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May 3, 2004

School Researchers Work to Improve West Nile Virus Surveillance

Dr. Douglas Norris

  Dr. Douglas Norris

"West Nile virus is the first new mosquito-borne illness to emerge in the United States in recent times,” explains Douglas Norris, PhD, an assistant professor at the Johns Hopkins Bloomberg School of Public Health. “The virus was first isolated in Africa in the late 1930s and by that time had probably already spread to Europe.” Surprisingly, it only reached U.S. shores in the late 1990s.

Now that West Nile is here, Norris and others at the School have been working to streamline the methods used to keep track of it.

Dr. Norris began working in the School's Department of Molecular Microbiology and Immunology in 1999, right at the beginning of Maryland's West Nile outbreak. After the Center for Disease Control and Prevention released the first data on the disease, he and Gregory Glass, PhD, professor, Molecular Microbiology and Immunology, noticed that the State's surveillance methods were not as efficient as they could be.

Dr. Douglas Norris

 Dr. Gregory Glass

“At that time, the standard method of West Nile virus surveillance,” says Norris, “was to set up traps, collect all the mosquitoes you could, and test each species batch for West Nile.” Norris and Glass realized that if every species of mosquito that could normally be caught in Maryland (20 to 30 different species) were included in surveillance studies, only one positive mosquito would be found for every 2,000 caught. “That's a lot of work for very little return,” says Norris.

Building a Better Mosquito Trap
“We decided,” he continues, “to see what would happen if we limited ourselves to just one genus of mosquitoes, Culex, which is the primary West Nile vector in Africa. There are just five or six species of Culex that occur with any frequency in Maryland.” The researchers figured that by modifying standard traps so they would preferentially snare Culex mosquitoes, their samples would be greatly enriched with virus-carrying insects right off the bat.

“We wanted to be able to say, 'If you used traps baited with such-and-such, this high off the ground, during this part of the year, in this ecosystem, then you would preferentially catch this particular species of mosquito,” explains Norris. “People doing mosquito surveillance could then use such a system to enrich their samples or catch a series of particular species.”

The elevation of the traps was therefore one variable the two researchers wished to study. They asked Scott Shone, a fifth-year PhD student with Dr. Glass, to devise a method such that trap height could easily be adjusted from close to the ground all the way up into the tree canopy.

The bait used in the trap was another important variable. To draw mosquitoes into the traps, they used carbon dioxide (from dry ice), which is the standard bait, either alone or in combination with octenol, a compound originally derived from ox breath, and so attractive to many mosquito species.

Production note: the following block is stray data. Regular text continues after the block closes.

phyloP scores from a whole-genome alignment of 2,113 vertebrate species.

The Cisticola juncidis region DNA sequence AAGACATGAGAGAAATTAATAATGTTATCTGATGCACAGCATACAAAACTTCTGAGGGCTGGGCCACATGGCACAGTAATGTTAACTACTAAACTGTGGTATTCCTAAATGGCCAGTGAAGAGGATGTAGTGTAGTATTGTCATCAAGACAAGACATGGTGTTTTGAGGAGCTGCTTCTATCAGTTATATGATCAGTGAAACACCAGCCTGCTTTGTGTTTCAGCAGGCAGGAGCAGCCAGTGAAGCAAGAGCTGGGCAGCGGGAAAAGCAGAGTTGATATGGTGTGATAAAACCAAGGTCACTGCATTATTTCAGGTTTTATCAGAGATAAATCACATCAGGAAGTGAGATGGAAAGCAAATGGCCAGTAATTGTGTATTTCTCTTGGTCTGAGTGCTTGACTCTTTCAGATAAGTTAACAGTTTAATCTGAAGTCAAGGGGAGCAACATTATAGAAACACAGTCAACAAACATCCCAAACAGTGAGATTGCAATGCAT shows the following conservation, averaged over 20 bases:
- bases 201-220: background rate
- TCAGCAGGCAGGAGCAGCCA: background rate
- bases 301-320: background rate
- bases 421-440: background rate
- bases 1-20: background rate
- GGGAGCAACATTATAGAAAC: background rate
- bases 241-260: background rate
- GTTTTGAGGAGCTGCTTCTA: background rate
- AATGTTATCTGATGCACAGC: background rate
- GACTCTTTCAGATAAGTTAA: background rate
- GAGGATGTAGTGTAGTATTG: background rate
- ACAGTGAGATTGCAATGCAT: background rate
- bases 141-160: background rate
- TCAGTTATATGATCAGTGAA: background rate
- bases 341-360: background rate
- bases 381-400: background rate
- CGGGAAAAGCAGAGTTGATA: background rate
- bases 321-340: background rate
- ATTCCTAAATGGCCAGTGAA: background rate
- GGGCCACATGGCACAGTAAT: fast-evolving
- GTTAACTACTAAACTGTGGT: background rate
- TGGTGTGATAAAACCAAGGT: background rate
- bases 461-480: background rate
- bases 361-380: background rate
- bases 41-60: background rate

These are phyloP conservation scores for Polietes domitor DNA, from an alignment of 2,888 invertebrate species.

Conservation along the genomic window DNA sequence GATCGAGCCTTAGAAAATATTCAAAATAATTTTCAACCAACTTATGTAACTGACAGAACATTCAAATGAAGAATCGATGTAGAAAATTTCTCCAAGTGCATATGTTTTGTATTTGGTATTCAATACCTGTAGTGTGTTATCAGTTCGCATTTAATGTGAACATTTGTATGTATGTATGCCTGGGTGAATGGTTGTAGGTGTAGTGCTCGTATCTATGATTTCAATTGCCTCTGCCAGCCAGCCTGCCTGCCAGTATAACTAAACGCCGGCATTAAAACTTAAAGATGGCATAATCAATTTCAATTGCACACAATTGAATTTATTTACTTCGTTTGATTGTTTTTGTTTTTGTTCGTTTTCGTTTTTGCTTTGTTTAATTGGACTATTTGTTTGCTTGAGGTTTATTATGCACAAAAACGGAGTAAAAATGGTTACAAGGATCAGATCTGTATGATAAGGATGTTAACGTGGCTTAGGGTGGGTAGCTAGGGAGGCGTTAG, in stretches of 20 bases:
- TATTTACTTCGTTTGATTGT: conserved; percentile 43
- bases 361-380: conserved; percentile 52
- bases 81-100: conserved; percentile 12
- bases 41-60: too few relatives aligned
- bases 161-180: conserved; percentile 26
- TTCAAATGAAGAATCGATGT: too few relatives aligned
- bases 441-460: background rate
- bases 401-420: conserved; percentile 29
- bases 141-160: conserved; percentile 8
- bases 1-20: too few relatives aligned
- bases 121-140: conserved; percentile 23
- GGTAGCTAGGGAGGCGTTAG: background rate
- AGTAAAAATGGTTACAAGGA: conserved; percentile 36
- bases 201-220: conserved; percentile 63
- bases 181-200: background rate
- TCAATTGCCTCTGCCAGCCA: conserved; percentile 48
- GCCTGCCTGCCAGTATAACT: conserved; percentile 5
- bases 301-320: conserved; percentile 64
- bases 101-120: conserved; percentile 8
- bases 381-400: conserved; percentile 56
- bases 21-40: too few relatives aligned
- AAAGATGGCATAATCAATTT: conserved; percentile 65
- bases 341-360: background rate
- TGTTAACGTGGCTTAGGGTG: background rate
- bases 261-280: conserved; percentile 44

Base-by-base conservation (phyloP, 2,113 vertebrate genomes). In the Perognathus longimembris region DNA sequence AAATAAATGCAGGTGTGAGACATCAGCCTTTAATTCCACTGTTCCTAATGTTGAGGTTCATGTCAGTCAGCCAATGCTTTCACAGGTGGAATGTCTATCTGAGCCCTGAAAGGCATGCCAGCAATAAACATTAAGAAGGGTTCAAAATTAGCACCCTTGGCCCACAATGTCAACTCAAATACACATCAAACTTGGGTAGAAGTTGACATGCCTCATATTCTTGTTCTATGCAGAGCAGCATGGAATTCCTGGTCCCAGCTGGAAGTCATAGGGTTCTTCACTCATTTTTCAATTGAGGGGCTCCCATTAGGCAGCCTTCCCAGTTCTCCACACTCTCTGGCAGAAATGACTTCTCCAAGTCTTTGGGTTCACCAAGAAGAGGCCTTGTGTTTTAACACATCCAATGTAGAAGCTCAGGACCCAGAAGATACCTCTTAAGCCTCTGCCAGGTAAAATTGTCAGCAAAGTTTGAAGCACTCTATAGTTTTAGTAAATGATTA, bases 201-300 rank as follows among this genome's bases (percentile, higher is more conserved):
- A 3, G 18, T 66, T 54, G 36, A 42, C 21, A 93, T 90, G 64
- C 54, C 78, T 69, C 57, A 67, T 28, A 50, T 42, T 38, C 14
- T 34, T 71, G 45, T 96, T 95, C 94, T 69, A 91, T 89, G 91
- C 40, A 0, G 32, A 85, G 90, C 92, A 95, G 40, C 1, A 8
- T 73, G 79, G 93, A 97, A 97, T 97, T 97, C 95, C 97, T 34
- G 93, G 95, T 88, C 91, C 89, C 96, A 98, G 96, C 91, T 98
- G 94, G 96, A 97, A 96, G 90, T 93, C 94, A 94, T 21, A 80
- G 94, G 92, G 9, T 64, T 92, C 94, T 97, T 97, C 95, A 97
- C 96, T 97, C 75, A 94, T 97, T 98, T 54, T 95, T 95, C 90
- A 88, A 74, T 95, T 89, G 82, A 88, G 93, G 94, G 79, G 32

The ecosystem in which the traps would be set was the third variable studied. In 2002 and 2003 they tested the traps in three typical Maryland ecosystems—a salt marsh, a freshwater marsh and in flooded woodland—to find out which species of mosquitoes preferred which combinations of trap height, baits and habitat.

Testing the Trapping Scheme
There was a serious drought in 2002, so they managed to collect “only” 40,000 mosquitoes that year. The trapped insects are frozen and each is sorted by species; all insects of the same species are pooled and ground up and each species batch is tested for West Nile

Last year, 2003, was wet and over 500,000 mosquitoes were caught. Although the data are still being analyzed (three undergraduate students are doing much of the sorting and counting), so far their trapping methods have been able to target specific species of mosquitoes.

The Future of the Virus
Norris notes that over the past few years West Nile has swept across much of the United States, therefore the virus won't cause too many problems in most parts of this country in the future. “In the virus's wake, we'll still see some sickness, but not as much as we've seen in the past few years.” But this year West Nile will spread through California, a completely naive population, probably resulting in an epidemic on the West Coast. After this year, the virus will remain endemic in the U.S., as it has been in Africa and Europe, always present with occasional outbreaks.

The Norris-Glass method of mosquito surveillance may become even more important in the future because—although cases of West Nile in humans and horses are still increasing—Maryland is no longer gathering data on infected birds and funding for surveillance operations has dwindled. In addition, news operations are not covering the story as they did at first, reducing awareness in the public sector.

Norris and Glass are now also working to determine whether they can predict where and when particular mosquito populations will turn up in Maryland. “If, based on climate data, place, and time, we can be 80 percent sure that in a couple of weeks a potent and dangerous mosquito species will appear at this time and at a certain site, then mosquito control workers can get a real advantage,” explains Glass. --Rod Graham

Information on the West Nile virus